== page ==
Aeva’s technology uses a single sensor that enables a machine to perceive its surroundings with the goal of making “autonomy” as a simple add-on similar to how Broadcom and Qualcomm work for internet connectivity for portable devices. Aeva technology relaxes the requirements for all sensors and simplifies the autonomy stack as a whole and is claimed to eliminate the current multi-sensor calibration challenge. Their system measures how surrounding objects are moving to potentially predict their trajectories. Aeva can sense an object from over 200 m away, identify if it is a car or a person, know precisely how fast it is going and predict what it will do in the following seconds.
Aeva’s technology measures high-resolution real-time velocity using a device that can gauge the distance between objects, record reflectivity and the distance traveled by those objects per unit time. The sensor combines lidar (light detection and ranging radar), radar, machine vision and high-accuracy motion sensing. Whereas conventional lidar provides indirect velocity data by rapidly beaming individual pulses of laser light, producing frames milliseconds apart that can omit nearby objects, Aeva’s compact cuboid sensor sends out a continuous wave embedded with a unique signature. Aeva’s sensors are robust to interference and sunlight.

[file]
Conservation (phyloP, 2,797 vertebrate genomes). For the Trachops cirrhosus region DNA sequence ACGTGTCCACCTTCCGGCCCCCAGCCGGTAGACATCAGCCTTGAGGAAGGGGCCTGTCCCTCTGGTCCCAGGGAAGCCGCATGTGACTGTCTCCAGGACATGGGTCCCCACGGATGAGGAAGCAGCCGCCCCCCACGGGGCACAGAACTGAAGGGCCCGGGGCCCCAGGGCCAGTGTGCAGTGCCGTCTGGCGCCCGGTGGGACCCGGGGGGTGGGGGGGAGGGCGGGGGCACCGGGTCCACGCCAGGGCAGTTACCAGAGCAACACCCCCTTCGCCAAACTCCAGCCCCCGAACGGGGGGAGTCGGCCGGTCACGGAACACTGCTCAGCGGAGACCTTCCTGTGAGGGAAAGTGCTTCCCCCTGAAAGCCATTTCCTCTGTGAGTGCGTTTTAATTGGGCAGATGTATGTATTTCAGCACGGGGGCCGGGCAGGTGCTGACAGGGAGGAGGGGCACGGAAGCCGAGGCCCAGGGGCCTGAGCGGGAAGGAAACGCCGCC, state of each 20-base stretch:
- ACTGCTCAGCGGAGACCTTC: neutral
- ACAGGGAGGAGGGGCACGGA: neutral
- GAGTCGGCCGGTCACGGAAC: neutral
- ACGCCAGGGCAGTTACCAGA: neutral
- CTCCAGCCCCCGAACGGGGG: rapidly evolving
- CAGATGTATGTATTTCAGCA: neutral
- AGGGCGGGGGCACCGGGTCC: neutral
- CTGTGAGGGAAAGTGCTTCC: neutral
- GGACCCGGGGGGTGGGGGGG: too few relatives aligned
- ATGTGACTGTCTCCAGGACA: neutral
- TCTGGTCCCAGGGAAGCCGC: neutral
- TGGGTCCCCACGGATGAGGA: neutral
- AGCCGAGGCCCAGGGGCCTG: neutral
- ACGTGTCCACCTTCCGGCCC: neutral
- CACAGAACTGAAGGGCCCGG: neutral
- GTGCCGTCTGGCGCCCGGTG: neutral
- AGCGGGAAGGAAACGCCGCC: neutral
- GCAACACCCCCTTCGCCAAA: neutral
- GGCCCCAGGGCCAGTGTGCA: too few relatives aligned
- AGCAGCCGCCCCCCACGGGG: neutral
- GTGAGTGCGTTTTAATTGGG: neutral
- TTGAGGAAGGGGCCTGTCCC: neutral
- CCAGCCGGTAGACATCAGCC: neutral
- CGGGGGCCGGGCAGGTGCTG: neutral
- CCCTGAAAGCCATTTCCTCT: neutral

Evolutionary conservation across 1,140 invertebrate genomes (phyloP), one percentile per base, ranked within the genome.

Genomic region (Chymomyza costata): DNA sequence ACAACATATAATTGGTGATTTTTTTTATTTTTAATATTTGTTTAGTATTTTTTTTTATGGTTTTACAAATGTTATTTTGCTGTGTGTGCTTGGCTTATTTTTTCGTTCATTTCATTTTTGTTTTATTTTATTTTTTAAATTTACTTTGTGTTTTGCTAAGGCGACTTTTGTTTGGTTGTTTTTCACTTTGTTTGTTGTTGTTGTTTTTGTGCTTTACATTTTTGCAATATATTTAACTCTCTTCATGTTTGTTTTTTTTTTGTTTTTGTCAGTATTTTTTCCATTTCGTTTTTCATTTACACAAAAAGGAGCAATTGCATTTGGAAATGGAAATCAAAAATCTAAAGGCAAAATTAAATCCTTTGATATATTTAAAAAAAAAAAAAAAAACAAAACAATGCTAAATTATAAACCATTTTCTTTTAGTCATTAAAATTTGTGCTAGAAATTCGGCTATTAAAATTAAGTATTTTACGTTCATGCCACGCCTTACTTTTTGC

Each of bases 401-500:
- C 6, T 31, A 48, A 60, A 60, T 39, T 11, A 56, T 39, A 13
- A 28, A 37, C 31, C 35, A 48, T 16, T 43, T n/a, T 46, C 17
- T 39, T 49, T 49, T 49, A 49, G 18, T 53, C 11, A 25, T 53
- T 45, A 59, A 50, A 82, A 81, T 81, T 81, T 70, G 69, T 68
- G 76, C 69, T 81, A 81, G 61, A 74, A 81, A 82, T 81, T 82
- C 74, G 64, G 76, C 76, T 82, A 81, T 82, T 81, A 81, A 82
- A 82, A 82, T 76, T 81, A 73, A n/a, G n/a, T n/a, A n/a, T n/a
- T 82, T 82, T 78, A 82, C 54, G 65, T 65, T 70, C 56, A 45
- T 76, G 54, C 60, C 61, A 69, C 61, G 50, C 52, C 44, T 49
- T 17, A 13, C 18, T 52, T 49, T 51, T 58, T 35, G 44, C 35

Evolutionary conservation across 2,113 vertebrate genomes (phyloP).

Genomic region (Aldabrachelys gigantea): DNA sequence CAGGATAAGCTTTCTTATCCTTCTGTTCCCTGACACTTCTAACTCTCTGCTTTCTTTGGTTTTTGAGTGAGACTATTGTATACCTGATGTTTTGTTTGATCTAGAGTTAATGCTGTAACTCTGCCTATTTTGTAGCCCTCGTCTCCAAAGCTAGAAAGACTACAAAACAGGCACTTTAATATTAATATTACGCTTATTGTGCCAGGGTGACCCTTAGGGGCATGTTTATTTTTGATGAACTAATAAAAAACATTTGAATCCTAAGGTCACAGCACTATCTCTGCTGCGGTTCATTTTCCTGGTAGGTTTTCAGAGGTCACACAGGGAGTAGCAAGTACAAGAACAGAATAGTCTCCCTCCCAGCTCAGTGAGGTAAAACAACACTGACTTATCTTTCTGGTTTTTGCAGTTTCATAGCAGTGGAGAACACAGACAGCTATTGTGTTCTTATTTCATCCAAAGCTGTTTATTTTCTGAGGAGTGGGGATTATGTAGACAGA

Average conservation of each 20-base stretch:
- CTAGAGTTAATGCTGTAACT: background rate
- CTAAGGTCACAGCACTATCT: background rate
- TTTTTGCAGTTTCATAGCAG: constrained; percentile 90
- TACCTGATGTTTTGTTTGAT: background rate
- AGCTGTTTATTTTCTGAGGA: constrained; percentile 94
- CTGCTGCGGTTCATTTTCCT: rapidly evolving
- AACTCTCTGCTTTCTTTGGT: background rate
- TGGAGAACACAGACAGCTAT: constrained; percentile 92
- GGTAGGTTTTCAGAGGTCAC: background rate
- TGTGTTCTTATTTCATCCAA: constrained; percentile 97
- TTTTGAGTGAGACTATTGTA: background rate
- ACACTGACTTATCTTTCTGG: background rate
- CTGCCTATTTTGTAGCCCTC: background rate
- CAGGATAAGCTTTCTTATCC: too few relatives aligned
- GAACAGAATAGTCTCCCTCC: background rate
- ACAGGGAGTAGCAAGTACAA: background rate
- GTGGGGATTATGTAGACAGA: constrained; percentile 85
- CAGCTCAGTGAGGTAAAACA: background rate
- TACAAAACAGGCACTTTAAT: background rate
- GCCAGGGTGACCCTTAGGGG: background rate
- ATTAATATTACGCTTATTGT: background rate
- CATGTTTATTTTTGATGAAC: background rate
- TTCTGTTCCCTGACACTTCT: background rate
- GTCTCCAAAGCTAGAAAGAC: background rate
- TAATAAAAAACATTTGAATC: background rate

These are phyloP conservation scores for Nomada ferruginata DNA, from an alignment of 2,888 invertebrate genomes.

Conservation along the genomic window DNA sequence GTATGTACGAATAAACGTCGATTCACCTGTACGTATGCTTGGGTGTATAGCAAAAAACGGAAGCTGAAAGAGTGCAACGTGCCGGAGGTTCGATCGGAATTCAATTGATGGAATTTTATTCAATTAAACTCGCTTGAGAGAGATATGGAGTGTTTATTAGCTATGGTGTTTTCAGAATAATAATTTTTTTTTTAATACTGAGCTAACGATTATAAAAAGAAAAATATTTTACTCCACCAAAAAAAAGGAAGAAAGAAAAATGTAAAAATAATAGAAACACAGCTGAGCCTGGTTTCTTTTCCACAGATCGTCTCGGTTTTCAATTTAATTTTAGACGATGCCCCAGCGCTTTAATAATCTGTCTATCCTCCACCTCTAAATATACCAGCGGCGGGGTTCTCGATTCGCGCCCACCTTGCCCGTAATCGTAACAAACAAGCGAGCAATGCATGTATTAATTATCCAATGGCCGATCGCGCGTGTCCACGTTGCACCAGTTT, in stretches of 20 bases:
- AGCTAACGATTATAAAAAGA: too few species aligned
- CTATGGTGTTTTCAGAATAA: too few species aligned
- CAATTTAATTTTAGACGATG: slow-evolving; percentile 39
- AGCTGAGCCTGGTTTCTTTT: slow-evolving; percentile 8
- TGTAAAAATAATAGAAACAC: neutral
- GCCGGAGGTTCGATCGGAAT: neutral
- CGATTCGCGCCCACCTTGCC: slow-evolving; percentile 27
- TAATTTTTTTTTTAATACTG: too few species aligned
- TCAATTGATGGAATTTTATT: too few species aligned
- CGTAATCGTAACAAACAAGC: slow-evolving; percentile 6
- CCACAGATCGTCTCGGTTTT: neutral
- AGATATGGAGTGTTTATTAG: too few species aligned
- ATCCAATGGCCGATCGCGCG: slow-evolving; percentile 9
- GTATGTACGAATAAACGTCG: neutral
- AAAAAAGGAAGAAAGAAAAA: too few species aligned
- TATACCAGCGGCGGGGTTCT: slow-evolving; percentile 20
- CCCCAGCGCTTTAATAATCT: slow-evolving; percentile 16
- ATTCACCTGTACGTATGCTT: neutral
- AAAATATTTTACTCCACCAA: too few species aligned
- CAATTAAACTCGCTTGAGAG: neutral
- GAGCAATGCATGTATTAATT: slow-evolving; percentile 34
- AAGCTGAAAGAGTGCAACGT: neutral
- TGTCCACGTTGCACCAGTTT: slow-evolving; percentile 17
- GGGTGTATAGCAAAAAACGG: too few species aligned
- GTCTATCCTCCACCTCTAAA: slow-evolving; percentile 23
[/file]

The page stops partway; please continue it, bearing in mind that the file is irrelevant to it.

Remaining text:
Aeva is partnered with key automotive and ride-sharing companies. Aeva raised $45M in total investments led by Lux Capital and Canaan Partners. Lidar sensors developed by Aeva are being used by Audi subsidiary, Autonomous Inteligent Driving (AID).